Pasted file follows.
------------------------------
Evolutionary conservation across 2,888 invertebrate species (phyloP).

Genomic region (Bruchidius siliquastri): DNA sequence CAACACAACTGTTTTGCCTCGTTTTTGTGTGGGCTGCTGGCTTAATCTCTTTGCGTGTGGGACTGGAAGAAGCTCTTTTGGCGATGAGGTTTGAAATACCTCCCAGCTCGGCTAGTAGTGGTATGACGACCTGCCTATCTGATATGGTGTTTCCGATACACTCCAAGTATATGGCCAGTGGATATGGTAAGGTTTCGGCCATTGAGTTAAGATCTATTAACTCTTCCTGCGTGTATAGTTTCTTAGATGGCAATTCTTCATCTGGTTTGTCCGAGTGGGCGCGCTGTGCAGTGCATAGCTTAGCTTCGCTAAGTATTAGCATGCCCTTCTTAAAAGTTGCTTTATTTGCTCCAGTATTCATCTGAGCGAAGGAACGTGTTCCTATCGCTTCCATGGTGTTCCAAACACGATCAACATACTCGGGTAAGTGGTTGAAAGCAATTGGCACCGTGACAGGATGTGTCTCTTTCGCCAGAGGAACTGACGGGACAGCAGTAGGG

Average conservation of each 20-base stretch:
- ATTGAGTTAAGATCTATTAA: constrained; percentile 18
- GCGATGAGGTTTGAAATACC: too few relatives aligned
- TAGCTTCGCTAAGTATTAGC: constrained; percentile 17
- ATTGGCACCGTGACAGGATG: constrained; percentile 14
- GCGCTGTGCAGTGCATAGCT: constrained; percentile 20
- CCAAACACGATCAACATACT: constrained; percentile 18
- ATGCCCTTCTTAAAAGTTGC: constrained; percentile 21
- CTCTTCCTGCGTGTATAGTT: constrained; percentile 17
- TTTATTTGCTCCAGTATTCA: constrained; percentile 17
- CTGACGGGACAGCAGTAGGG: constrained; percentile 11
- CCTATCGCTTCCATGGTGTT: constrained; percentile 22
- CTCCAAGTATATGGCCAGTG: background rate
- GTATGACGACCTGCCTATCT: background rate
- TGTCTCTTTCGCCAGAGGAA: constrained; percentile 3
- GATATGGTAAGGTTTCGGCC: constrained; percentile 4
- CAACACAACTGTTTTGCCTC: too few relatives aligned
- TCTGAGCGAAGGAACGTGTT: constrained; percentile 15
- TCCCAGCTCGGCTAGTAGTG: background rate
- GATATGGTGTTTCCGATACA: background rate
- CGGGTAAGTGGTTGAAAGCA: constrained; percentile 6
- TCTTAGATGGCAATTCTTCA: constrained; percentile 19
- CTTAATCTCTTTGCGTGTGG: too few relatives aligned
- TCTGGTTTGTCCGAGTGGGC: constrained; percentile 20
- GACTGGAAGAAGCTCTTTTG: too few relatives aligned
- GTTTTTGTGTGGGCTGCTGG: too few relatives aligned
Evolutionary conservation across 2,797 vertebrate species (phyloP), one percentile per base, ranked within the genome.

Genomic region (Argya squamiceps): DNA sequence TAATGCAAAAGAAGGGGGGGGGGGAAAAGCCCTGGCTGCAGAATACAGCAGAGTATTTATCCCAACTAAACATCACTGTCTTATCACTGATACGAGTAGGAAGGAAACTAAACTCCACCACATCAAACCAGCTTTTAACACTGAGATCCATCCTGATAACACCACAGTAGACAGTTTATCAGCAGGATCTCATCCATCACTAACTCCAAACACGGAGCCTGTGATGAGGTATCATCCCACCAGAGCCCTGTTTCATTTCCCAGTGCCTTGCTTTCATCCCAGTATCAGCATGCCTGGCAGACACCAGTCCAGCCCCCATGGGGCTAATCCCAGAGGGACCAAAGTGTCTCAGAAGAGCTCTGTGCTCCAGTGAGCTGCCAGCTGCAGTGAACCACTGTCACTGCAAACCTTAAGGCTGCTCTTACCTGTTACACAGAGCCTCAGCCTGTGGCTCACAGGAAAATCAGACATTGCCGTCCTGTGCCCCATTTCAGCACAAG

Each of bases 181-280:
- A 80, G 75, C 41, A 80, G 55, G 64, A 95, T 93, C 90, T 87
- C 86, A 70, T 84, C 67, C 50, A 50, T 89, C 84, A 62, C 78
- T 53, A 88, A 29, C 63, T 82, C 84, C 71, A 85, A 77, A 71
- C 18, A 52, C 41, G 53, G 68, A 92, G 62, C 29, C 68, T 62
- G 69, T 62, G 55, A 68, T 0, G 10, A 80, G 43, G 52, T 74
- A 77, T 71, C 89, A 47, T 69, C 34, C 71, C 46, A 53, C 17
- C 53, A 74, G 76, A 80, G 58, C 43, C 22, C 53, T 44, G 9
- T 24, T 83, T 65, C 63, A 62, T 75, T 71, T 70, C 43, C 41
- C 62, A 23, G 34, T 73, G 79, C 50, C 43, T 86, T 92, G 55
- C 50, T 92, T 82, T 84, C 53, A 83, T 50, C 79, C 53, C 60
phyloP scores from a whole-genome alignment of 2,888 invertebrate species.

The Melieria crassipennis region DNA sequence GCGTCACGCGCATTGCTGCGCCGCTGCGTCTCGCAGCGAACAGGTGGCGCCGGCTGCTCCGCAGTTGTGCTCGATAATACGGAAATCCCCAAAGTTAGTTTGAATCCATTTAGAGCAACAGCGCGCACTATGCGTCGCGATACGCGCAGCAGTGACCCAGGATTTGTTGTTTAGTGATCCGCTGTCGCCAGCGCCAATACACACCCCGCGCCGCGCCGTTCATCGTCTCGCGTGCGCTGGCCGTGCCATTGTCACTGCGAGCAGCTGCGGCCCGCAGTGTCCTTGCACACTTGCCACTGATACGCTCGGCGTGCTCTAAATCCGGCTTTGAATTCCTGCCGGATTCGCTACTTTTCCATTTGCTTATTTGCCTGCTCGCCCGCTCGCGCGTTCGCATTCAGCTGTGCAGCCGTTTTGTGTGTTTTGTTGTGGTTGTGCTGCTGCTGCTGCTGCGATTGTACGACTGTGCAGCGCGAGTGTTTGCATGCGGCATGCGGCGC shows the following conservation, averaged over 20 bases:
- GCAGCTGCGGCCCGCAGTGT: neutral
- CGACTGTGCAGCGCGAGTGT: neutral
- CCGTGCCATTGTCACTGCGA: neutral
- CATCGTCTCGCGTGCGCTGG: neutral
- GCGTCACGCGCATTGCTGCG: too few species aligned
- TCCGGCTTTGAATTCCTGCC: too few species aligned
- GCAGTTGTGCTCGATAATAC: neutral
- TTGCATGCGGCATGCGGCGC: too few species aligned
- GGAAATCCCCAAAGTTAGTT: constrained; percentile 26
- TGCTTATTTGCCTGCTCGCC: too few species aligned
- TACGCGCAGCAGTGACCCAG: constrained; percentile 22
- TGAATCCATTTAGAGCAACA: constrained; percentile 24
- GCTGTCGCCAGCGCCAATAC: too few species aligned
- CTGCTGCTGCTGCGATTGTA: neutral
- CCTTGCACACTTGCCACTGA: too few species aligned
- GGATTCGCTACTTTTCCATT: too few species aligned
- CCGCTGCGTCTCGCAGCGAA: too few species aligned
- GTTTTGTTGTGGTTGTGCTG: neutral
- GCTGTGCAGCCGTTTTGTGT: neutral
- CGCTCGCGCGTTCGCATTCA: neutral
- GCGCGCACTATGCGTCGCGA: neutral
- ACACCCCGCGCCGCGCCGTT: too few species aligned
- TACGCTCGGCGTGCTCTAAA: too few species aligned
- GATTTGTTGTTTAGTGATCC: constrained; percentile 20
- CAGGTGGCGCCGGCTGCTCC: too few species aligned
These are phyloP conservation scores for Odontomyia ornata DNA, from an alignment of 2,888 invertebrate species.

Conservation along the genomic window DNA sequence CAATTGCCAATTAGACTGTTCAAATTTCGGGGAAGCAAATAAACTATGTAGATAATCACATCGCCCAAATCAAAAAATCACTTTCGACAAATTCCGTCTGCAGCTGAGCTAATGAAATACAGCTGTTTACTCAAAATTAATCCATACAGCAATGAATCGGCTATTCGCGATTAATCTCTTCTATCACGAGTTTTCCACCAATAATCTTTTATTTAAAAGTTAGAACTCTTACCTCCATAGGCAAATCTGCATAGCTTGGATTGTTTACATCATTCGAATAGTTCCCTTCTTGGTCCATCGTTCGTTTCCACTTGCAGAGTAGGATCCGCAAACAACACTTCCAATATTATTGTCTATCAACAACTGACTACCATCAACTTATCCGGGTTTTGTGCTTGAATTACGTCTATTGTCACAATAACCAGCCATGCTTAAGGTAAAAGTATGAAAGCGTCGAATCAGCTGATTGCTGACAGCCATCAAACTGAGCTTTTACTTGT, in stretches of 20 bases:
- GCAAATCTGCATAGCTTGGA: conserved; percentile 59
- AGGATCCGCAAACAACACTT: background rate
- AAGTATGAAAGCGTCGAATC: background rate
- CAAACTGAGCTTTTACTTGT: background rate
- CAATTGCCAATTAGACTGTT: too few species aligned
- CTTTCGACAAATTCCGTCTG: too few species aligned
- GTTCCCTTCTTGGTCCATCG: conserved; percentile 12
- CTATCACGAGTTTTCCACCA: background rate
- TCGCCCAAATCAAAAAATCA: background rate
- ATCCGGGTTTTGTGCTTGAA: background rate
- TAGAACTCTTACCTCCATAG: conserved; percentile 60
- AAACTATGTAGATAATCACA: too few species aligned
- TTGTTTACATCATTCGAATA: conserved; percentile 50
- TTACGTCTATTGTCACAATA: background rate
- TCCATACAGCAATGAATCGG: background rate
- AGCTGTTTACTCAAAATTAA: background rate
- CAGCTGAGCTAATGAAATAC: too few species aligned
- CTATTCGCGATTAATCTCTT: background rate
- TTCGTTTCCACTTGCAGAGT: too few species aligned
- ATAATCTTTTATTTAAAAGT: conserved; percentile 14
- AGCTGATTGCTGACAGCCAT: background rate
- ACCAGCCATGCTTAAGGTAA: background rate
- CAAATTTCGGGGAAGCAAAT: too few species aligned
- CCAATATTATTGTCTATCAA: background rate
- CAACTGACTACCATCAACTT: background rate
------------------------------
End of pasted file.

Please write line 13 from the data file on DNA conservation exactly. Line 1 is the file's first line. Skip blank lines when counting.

- CTGACGGGACAGCAGTAGGG: constrained; percentile 11